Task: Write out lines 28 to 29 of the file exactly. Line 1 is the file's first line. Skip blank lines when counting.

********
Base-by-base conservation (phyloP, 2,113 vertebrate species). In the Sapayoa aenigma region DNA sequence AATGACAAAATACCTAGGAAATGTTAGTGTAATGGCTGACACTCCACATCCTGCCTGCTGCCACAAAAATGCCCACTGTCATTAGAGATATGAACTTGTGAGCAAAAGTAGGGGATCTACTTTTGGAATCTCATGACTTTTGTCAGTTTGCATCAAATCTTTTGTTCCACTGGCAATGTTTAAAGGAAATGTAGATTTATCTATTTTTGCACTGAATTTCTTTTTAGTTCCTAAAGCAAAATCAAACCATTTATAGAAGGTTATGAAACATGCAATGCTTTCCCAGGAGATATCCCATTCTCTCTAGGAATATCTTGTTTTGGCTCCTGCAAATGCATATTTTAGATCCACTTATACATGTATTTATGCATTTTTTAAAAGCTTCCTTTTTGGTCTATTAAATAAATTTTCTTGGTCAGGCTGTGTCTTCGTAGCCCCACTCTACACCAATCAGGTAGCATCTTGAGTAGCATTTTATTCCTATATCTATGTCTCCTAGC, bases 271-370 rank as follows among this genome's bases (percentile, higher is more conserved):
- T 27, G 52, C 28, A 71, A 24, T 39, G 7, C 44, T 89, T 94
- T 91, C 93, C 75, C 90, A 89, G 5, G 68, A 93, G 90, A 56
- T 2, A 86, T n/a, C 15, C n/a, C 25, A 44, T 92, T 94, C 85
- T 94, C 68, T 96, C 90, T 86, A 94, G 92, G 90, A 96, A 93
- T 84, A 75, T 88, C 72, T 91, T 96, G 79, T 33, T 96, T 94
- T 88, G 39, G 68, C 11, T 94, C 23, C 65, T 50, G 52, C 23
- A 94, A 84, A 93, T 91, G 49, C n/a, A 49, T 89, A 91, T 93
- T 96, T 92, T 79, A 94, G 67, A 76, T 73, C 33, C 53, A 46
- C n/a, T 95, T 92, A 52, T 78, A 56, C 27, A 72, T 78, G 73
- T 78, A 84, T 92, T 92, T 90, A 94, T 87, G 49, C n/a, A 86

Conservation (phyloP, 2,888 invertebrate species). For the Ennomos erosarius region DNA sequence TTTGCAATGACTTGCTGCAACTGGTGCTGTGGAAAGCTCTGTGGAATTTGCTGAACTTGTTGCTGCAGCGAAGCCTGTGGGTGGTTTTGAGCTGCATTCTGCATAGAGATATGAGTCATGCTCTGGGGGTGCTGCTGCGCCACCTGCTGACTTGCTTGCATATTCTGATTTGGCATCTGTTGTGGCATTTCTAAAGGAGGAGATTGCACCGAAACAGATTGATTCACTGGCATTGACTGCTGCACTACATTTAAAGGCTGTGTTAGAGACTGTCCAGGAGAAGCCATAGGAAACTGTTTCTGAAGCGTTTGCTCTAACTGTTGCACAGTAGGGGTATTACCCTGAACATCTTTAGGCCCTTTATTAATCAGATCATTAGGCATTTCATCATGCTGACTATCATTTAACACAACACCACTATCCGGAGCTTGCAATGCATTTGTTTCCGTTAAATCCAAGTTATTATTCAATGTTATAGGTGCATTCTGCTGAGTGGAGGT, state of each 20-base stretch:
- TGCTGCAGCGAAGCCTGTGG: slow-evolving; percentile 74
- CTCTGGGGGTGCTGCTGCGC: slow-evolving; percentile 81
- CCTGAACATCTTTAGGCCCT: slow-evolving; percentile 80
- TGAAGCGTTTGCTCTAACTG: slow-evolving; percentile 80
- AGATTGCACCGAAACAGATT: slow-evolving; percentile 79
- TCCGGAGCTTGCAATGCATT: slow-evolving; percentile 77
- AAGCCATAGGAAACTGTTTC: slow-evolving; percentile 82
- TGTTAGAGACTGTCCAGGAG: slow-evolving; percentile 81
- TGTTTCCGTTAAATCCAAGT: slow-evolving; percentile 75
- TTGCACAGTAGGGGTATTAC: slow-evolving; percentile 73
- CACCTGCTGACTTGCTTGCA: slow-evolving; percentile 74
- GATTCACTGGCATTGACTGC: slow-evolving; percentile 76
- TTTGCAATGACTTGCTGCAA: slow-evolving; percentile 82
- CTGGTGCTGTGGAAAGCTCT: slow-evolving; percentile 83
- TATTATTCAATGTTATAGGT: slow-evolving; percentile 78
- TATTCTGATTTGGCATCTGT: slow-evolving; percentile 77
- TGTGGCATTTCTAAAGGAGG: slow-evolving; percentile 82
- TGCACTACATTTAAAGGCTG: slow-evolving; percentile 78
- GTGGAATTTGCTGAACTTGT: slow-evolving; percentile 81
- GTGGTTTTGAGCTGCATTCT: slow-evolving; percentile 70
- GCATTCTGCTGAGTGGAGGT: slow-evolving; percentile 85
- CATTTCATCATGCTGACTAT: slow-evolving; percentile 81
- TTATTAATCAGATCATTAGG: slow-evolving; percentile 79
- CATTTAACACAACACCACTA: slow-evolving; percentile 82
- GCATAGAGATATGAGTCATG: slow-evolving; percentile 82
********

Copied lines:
- TATTCTGATTTGGCATCTGT: slow-evolving; percentile 77
- TGTGGCATTTCTAAAGGAGG: slow-evolving; percentile 82